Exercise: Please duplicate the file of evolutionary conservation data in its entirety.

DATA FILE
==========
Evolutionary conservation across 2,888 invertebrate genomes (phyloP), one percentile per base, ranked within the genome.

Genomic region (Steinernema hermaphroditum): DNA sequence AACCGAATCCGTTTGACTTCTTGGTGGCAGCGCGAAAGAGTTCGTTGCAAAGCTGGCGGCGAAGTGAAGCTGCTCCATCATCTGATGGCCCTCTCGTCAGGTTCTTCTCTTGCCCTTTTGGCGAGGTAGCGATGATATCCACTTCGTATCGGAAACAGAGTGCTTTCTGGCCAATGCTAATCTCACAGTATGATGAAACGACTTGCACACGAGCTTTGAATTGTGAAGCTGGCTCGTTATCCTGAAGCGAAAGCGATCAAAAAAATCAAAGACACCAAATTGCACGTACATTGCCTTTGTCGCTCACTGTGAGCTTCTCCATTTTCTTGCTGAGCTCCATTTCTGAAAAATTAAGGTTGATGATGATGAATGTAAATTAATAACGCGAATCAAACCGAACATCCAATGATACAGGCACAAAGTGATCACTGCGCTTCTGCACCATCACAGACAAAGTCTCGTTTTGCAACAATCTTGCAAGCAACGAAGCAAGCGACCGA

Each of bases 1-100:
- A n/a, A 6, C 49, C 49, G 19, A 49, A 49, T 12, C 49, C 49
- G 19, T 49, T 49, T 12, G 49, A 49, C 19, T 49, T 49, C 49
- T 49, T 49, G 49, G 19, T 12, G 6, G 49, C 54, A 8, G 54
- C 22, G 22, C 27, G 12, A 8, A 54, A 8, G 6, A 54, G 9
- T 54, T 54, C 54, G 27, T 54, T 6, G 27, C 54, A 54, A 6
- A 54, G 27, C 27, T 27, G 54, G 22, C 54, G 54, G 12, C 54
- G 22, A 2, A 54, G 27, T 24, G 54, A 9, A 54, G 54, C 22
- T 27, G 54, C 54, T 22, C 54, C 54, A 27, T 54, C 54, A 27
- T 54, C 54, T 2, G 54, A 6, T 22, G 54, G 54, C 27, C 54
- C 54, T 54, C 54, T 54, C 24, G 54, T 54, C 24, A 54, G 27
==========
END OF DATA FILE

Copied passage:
Evolutionary conservation across 2,888 invertebrate genomes (phyloP), one percentile per base, ranked within the genome.

Genomic region (Steinernema hermaphroditum): DNA sequence AACCGAATCCGTTTGACTTCTTGGTGGCAGCGCGAAAGAGTTCGTTGCAAAGCTGGCGGCGAAGTGAAGCTGCTCCATCATCTGATGGCCCTCTCGTCAGGTTCTTCTCTTGCCCTTTTGGCGAGGTAGCGATGATATCCACTTCGTATCGGAAACAGAGTGCTTTCTGGCCAATGCTAATCTCACAGTATGATGAAACGACTTGCACACGAGCTTTGAATTGTGAAGCTGGCTCGTTATCCTGAAGCGAAAGCGATCAAAAAAATCAAAGACACCAAATTGCACGTACATTGCCTTTGTCGCTCACTGTGAGCTTCTCCATTTTCTTGCTGAGCTCCATTTCTGAAAAATTAAGGTTGATGATGATGAATGTAAATTAATAACGCGAATCAAACCGAACATCCAATGATACAGGCACAAAGTGATCACTGCGCTTCTGCACCATCACAGACAAAGTCTCGTTTTGCAACAATCTTGCAAGCAACGAAGCAAGCGACCGA

Each of bases 1-100:
- A n/a, A 6, C 49, C 49, G 19, A 49, A 49, T 12, C 49, C 49
- G 19, T 49, T 49, T 12, G 49, A 49, C 19, T 49, T 49, C 49
- T 49, T 49, G 49, G 19, T 12, G 6, G 49, C 54, A 8, G 54
- C 22, G 22, C 27, G 12, A 8, A 54, A 8, G 6, A 54, G 9
- T 54, T 54, C 54, G 27, T 54, T 6, G 27, C 54, A 54, A 6
- A 54, G 27, C 27, T 27, G 54, G 22, C 54, G 54, G 12, C 54
- G 22, A 2, A 54, G 27, T 24, G 54, A 9, A 54, G 54, C 22
- T 27, G 54, C 54, T 22, C 54, C 54, A 27, T 54, C 54, A 27
- T 54, C 54, T 2, G 54, A 6, T 22, G 54, G 54, C 27, C 54
- C 54, T 54, C 54, T 54, C 24, G 54, T 54, C 24, A 54, G 27